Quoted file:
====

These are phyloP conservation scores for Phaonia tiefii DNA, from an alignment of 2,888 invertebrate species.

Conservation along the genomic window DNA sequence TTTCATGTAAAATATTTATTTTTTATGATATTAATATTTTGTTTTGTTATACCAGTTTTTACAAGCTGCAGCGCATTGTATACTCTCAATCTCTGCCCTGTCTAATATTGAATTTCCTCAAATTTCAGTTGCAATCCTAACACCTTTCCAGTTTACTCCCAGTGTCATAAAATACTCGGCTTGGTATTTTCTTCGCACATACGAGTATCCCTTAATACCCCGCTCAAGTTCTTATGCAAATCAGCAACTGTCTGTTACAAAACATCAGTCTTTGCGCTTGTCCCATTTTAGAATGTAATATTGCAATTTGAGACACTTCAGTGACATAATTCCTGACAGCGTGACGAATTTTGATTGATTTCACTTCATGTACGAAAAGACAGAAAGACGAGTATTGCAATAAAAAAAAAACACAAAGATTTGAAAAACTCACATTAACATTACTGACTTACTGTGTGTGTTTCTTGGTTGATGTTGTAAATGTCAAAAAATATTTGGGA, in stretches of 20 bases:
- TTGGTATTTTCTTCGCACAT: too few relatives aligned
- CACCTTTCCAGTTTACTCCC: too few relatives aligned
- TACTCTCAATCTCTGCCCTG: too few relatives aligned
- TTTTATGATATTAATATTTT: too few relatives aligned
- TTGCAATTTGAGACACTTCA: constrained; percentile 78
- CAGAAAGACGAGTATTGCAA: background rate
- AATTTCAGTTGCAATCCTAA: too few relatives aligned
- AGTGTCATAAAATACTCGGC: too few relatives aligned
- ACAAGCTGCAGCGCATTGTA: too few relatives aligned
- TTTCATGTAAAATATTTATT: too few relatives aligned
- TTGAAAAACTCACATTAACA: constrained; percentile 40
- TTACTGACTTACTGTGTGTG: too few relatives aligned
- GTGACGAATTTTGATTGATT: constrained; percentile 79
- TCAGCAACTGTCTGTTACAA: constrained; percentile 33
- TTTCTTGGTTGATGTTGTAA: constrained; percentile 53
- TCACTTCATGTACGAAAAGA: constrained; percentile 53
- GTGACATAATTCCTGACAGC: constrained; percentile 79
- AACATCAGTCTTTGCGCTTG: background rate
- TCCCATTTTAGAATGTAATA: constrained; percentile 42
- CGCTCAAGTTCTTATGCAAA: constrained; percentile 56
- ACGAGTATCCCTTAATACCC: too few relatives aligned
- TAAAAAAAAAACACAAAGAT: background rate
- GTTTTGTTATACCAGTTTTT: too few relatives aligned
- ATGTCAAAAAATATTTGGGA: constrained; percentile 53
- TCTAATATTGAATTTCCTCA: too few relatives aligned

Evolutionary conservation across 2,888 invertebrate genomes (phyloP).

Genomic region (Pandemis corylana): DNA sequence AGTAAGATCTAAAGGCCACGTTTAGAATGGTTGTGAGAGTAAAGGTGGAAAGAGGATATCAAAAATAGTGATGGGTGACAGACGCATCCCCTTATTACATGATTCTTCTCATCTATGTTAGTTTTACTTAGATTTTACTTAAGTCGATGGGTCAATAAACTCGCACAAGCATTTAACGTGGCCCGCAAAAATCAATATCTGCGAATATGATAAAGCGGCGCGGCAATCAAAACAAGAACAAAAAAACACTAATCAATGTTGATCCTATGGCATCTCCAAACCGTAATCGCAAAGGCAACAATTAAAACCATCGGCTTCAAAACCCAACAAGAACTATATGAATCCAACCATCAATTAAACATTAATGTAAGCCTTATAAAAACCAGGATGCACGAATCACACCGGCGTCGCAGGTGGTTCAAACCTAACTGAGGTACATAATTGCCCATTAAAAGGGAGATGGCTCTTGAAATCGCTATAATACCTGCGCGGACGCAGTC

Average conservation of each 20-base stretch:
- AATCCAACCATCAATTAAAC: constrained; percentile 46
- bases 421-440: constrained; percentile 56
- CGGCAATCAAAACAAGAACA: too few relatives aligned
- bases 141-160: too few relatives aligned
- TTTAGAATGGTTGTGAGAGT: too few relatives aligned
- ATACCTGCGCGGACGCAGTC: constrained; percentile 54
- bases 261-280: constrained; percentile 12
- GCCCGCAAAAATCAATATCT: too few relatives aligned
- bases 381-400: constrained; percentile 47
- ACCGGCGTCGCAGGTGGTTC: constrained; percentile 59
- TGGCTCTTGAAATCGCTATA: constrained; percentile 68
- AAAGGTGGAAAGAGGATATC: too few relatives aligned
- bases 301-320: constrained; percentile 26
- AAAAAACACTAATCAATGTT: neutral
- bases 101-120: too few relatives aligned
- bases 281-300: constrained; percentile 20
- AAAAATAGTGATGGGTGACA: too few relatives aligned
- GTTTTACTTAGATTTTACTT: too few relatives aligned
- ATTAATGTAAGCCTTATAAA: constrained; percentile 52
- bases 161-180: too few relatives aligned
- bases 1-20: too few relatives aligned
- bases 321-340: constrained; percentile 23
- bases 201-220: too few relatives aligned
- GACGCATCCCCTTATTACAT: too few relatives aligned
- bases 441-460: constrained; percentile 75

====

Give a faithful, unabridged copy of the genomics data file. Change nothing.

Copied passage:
These are phyloP conservation scores for Phaonia tiefii DNA, from an alignment of 2,888 invertebrate species.

Conservation along the genomic window DNA sequence TTTCATGTAAAATATTTATTTTTTATGATATTAATATTTTGTTTTGTTATACCAGTTTTTACAAGCTGCAGCGCATTGTATACTCTCAATCTCTGCCCTGTCTAATATTGAATTTCCTCAAATTTCAGTTGCAATCCTAACACCTTTCCAGTTTACTCCCAGTGTCATAAAATACTCGGCTTGGTATTTTCTTCGCACATACGAGTATCCCTTAATACCCCGCTCAAGTTCTTATGCAAATCAGCAACTGTCTGTTACAAAACATCAGTCTTTGCGCTTGTCCCATTTTAGAATGTAATATTGCAATTTGAGACACTTCAGTGACATAATTCCTGACAGCGTGACGAATTTTGATTGATTTCACTTCATGTACGAAAAGACAGAAAGACGAGTATTGCAATAAAAAAAAAACACAAAGATTTGAAAAACTCACATTAACATTACTGACTTACTGTGTGTGTTTCTTGGTTGATGTTGTAAATGTCAAAAAATATTTGGGA, in stretches of 20 bases:
- TTGGTATTTTCTTCGCACAT: too few relatives aligned
- CACCTTTCCAGTTTACTCCC: too few relatives aligned
- TACTCTCAATCTCTGCCCTG: too few relatives aligned
- TTTTATGATATTAATATTTT: too few relatives aligned
- TTGCAATTTGAGACACTTCA: constrained; percentile 78
- CAGAAAGACGAGTATTGCAA: background rate
- AATTTCAGTTGCAATCCTAA: too few relatives aligned
- AGTGTCATAAAATACTCGGC: too few relatives aligned
- ACAAGCTGCAGCGCATTGTA: too few relatives aligned
- TTTCATGTAAAATATTTATT: too few relatives aligned
- TTGAAAAACTCACATTAACA: constrained; percentile 40
- TTACTGACTTACTGTGTGTG: too few relatives aligned
- GTGACGAATTTTGATTGATT: constrained; percentile 79
- TCAGCAACTGTCTGTTACAA: constrained; percentile 33
- TTTCTTGGTTGATGTTGTAA: constrained; percentile 53
- TCACTTCATGTACGAAAAGA: constrained; percentile 53
- GTGACATAATTCCTGACAGC: constrained; percentile 79
- AACATCAGTCTTTGCGCTTG: background rate
- TCCCATTTTAGAATGTAATA: constrained; percentile 42
- CGCTCAAGTTCTTATGCAAA: constrained; percentile 56
- ACGAGTATCCCTTAATACCC: too few relatives aligned
- TAAAAAAAAAACACAAAGAT: background rate
- GTTTTGTTATACCAGTTTTT: too few relatives aligned
- ATGTCAAAAAATATTTGGGA: constrained; percentile 53
- TCTAATATTGAATTTCCTCA: too few relatives aligned

Evolutionary conservation across 2,888 invertebrate genomes (phyloP).

Genomic region (Pandemis corylana): DNA sequence AGTAAGATCTAAAGGCCACGTTTAGAATGGTTGTGAGAGTAAAGGTGGAAAGAGGATATCAAAAATAGTGATGGGTGACAGACGCATCCCCTTATTACATGATTCTTCTCATCTATGTTAGTTTTACTTAGATTTTACTTAAGTCGATGGGTCAATAAACTCGCACAAGCATTTAACGTGGCCCGCAAAAATCAATATCTGCGAATATGATAAAGCGGCGCGGCAATCAAAACAAGAACAAAAAAACACTAATCAATGTTGATCCTATGGCATCTCCAAACCGTAATCGCAAAGGCAACAATTAAAACCATCGGCTTCAAAACCCAACAAGAACTATATGAATCCAACCATCAATTAAACATTAATGTAAGCCTTATAAAAACCAGGATGCACGAATCACACCGGCGTCGCAGGTGGTTCAAACCTAACTGAGGTACATAATTGCCCATTAAAAGGGAGATGGCTCTTGAAATCGCTATAATACCTGCGCGGACGCAGTC

Average conservation of each 20-base stretch:
- AATCCAACCATCAATTAAAC: constrained; percentile 46
- bases 421-440: constrained; percentile 56
- CGGCAATCAAAACAAGAACA: too few relatives aligned
- bases 141-160: too few relatives aligned
- TTTAGAATGGTTGTGAGAGT: too few relatives aligned
- ATACCTGCGCGGACGCAGTC: constrained; percentile 54
- bases 261-280: constrained; percentile 12
- GCCCGCAAAAATCAATATCT: too few relatives aligned
- bases 381-400: constrained; percentile 47
- ACCGGCGTCGCAGGTGGTTC: constrained; percentile 59
- TGGCTCTTGAAATCGCTATA: constrained; percentile 68
- AAAGGTGGAAAGAGGATATC: too few relatives aligned
- bases 301-320: constrained; percentile 26
- AAAAAACACTAATCAATGTT: neutral
- bases 101-120: too few relatives aligned
- bases 281-300: constrained; percentile 20
- AAAAATAGTGATGGGTGACA: too few relatives aligned
- GTTTTACTTAGATTTTACTT: too few relatives aligned
- ATTAATGTAAGCCTTATAAA: constrained; percentile 52
- bases 161-180: too few relatives aligned
- bases 1-20: too few relatives aligned
- bases 321-340: constrained; percentile 23
- bases 201-220: too few relatives aligned
- GACGCATCCCCTTATTACAT: too few relatives aligned
- bases 441-460: constrained; percentile 75